The Post and Telecommunications Department and the George Headley Centenarian Planning Committee launched a set of commemorative stamps marking the 100th anniversary of the birth of West Indian cricket icon, the late George Alphonso Headley, on Friday (September 25).
The set, featuring stamps with images covering the career of one of the finest batsmen of all times, was formally unveiled during the ceremony at the Institute of Jamaica in Kingston.
Minister of Youth, Sports and Culture, Hon Olivia Grange, said that the launch of the stamps was a historic event, and commended the Post and Telecommunications Department for producing them.
“We believe that introducing a postage stamp marking the 100th anniversary of his birth is a most fitting tribute,” the Minister said in a message delivered by Senior Director in the Ministry, Florette Blackwood.
Son of legendary Jamaican and West Indies cricketer George Headley, Lindley Headley (left) and his wife, Carmen (centre), accepting a framed copy of postage stamps honouring George Headley, from Acting Postmaster General, Glennamoe McNabb. Occasion was the launch of postage stamps in commemoration of the former West Indies captain on the 100th anniversary of his birth, on Friday (September 25) at the Institute of Jamaica, downtown Kingston.
She added that Headley’s tremendous talent brought immense satisfaction and enjoyment to West Indians. She also noted that achievements of such “stalwarts” should be an inspiration for future generations.
Principal Director, Information and Telecommunications, Office of the Prime Minister, Jo-Anne Archibald, noted that the launch sought to recognise the contribution of the cricket legend.
“George Headley was truly one of the greatest batsmen of all times and, many maintain, the greatest West Indian batsman to date, who is without comparison playing in unfavourable weather conditions,” she said.
Giving a brief synopsis of his many pioneering achievements in the game, she noted that Headley was the first West Indian to score a century on his test debut, which was in Bridgetown, Barbados in 1930.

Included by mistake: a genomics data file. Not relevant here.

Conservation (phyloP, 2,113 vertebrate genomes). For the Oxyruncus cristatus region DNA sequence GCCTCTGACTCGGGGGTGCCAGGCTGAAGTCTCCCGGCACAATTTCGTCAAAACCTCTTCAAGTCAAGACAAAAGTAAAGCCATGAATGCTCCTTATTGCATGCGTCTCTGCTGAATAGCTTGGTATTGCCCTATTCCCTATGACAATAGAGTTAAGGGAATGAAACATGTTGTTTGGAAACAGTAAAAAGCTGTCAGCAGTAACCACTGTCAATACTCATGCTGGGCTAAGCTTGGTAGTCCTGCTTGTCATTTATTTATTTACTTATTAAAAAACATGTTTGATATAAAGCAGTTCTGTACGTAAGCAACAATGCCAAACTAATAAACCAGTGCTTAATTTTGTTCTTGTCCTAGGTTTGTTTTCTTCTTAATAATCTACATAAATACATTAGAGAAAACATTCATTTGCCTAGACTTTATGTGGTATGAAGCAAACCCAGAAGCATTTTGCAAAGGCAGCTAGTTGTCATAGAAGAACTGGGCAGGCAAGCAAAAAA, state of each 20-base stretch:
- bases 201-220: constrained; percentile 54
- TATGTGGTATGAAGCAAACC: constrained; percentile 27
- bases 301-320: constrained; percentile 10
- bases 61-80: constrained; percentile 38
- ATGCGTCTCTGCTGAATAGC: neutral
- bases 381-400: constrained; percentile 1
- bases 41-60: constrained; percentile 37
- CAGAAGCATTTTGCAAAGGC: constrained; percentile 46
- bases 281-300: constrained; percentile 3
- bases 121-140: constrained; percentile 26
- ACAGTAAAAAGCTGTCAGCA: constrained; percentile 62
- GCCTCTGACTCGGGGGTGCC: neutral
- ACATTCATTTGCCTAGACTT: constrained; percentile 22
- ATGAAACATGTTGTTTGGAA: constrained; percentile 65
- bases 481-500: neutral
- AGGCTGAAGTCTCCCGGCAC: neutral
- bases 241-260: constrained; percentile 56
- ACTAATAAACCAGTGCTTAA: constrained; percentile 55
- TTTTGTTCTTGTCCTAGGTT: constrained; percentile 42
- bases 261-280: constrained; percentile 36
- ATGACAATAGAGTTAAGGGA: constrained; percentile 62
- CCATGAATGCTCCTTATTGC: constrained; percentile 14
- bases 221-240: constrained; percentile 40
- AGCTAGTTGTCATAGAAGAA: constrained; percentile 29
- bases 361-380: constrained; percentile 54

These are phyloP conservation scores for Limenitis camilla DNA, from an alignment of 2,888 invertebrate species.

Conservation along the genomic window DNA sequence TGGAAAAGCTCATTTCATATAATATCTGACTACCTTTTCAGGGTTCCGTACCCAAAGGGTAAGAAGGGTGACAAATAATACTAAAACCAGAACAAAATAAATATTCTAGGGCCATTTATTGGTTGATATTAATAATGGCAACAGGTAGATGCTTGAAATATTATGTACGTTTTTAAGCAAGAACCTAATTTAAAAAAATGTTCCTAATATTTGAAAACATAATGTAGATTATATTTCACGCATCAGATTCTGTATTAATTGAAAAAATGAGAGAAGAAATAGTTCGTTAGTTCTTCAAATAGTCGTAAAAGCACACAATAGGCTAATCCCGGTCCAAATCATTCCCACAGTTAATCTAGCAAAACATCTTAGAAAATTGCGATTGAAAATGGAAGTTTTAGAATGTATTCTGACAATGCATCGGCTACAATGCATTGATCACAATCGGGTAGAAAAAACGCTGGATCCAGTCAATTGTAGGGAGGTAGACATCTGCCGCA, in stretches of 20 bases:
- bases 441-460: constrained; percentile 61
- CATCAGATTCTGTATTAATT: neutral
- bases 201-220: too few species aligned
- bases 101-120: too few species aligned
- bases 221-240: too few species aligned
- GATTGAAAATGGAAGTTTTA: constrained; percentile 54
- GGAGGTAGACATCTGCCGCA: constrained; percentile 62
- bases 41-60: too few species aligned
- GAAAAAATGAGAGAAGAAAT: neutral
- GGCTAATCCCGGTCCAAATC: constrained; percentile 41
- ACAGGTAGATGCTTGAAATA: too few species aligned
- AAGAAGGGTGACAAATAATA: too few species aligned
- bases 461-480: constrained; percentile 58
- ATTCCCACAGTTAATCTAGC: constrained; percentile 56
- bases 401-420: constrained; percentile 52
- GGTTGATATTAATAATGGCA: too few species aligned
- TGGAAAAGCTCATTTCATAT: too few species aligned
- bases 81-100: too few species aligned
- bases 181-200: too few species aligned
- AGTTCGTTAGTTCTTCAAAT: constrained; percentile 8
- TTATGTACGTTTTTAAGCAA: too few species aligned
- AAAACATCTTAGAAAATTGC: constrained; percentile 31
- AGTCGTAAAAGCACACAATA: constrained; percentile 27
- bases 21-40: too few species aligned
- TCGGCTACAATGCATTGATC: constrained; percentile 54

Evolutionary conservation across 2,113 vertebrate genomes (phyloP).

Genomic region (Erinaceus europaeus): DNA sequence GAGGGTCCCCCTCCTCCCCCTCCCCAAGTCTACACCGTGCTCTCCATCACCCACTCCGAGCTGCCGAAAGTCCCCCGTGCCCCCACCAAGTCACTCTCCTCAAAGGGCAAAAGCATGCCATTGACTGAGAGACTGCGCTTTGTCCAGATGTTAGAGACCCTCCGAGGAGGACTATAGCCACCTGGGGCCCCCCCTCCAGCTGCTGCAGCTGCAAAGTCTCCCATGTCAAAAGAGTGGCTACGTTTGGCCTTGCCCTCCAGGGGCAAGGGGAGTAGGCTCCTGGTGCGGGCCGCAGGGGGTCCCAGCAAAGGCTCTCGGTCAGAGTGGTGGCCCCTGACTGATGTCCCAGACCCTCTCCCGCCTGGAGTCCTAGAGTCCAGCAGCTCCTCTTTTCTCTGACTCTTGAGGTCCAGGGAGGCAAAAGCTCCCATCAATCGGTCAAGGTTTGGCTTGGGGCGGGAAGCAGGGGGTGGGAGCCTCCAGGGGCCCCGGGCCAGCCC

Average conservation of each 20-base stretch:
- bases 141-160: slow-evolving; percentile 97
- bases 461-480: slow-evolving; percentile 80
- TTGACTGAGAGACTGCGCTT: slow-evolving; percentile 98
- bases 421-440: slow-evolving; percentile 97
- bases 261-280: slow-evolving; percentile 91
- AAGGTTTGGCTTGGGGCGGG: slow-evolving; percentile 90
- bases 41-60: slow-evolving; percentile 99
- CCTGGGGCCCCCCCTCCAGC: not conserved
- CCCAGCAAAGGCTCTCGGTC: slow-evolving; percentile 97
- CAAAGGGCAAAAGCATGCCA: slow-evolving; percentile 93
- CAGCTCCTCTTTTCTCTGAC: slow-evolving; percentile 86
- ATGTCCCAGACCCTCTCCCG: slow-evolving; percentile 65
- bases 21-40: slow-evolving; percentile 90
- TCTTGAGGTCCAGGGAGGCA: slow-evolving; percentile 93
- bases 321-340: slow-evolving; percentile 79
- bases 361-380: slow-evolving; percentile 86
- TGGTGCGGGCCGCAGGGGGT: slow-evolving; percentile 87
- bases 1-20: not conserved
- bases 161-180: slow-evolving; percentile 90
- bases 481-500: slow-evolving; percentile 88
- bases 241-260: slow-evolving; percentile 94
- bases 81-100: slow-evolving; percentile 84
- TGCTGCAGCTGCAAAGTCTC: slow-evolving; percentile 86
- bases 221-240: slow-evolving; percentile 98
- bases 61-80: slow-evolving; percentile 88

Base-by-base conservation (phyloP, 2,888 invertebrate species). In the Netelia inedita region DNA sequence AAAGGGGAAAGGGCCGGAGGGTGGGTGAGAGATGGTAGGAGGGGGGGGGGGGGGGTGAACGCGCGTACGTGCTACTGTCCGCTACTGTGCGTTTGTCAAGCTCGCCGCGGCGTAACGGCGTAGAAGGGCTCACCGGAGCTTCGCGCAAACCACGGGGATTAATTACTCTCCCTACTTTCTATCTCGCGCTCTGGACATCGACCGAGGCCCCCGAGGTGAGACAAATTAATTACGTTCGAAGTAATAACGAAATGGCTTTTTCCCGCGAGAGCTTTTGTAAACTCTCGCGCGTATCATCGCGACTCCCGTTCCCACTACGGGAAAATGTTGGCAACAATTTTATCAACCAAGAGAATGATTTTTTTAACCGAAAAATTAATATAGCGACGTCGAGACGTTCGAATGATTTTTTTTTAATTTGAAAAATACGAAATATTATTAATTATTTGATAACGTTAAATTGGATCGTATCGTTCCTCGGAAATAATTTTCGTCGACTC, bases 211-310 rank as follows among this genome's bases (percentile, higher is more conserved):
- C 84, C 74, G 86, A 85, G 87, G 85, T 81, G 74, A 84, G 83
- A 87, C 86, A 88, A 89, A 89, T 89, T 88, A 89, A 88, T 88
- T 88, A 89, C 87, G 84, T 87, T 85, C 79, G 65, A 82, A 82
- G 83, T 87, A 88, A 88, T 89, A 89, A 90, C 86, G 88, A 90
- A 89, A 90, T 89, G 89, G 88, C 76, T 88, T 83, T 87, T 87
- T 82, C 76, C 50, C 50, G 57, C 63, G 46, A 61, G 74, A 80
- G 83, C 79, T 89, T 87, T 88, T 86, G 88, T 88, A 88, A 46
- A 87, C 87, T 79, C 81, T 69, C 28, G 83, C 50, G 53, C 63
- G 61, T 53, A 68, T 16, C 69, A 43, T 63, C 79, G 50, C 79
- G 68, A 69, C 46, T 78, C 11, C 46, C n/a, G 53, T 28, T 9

Representation of the postage stamps that were officially unveiled in commemoration of the 100th anniversary of the birth of the late West Indies cricketer George Alphonso Headley, on Friday (September 25) at the Institute of Jamaica, downtown Kingston.
“He was the first player to score four test centuries before the age of 21, and was the first West Indian to score a century in each innings of a test match; to name a few of his achievements,” she added.
She commended the Department for celebrating his achievement by issuing the stamps, noting that the department sets the standard for recognising and celebrating the best of Jamaica.
Lindley Headley, son of the late cricketer and a former Jamaican sprint Olympian, expressed appreciation for the “great gesture and honour”.
“If he was here today, he would have been touched and moved. In fact, he would have been in tears right now,” he said.
Universally acknowledged as one of the finest batsmen of all times, George Headley’s career batting average in test cricket was an exceptional 60.83, the third highest of any player with a completed career and only trailing Australia’s Sir Don Bradman and South Africa’s Graeme Pollock.
He was born in Panama on May 30, 1909, to a Jamaican father, who went there to help build the Panama Canal. He came to Jamaica at the age of ten and played for the national team, regionally, and the West Indies, internationally.
He was the first black captain of the West Indies cricket team. He died in November, 1983 at the age of 74 in Kingston. He was posthumously inducted into the ICC Cricket Hall of Fame on September 6. The stamps form part of the celebrations marking his 100th birthday.